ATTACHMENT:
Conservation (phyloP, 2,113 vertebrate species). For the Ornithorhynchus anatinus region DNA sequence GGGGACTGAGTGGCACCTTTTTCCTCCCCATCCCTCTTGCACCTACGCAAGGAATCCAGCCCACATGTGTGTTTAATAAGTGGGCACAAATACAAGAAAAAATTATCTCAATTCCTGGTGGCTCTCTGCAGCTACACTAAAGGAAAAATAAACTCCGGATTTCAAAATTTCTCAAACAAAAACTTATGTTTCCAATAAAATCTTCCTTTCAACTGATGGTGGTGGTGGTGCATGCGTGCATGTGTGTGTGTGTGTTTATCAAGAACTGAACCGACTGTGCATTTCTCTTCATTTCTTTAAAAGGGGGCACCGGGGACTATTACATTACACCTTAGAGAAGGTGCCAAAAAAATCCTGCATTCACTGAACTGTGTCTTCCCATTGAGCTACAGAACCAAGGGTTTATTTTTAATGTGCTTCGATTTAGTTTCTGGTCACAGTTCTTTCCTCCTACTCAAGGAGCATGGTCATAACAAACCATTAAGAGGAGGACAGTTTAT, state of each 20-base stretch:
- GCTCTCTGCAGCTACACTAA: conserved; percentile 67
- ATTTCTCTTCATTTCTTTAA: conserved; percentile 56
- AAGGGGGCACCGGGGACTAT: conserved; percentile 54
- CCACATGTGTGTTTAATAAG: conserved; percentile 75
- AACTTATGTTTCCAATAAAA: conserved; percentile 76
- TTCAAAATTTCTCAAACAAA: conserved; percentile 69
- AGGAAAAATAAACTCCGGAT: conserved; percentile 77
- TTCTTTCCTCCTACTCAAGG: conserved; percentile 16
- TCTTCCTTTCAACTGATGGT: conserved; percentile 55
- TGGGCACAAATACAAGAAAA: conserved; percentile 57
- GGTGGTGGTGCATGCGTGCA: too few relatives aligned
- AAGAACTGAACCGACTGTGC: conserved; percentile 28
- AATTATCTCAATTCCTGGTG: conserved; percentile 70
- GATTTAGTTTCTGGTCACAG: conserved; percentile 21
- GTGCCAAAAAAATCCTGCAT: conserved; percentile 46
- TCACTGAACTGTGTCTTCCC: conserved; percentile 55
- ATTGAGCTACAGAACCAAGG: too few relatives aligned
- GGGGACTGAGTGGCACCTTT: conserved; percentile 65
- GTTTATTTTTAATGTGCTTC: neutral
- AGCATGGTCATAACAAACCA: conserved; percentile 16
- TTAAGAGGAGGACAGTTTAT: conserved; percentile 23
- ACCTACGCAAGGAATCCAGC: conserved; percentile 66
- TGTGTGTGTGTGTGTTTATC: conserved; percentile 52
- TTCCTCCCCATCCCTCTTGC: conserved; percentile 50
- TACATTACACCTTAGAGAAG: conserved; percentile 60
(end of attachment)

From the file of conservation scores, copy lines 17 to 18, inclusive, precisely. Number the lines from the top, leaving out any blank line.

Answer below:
- TCACTGAACTGTGTCTTCCC: conserved; percentile 55
- ATTGAGCTACAGAACCAAGG: too few relatives aligned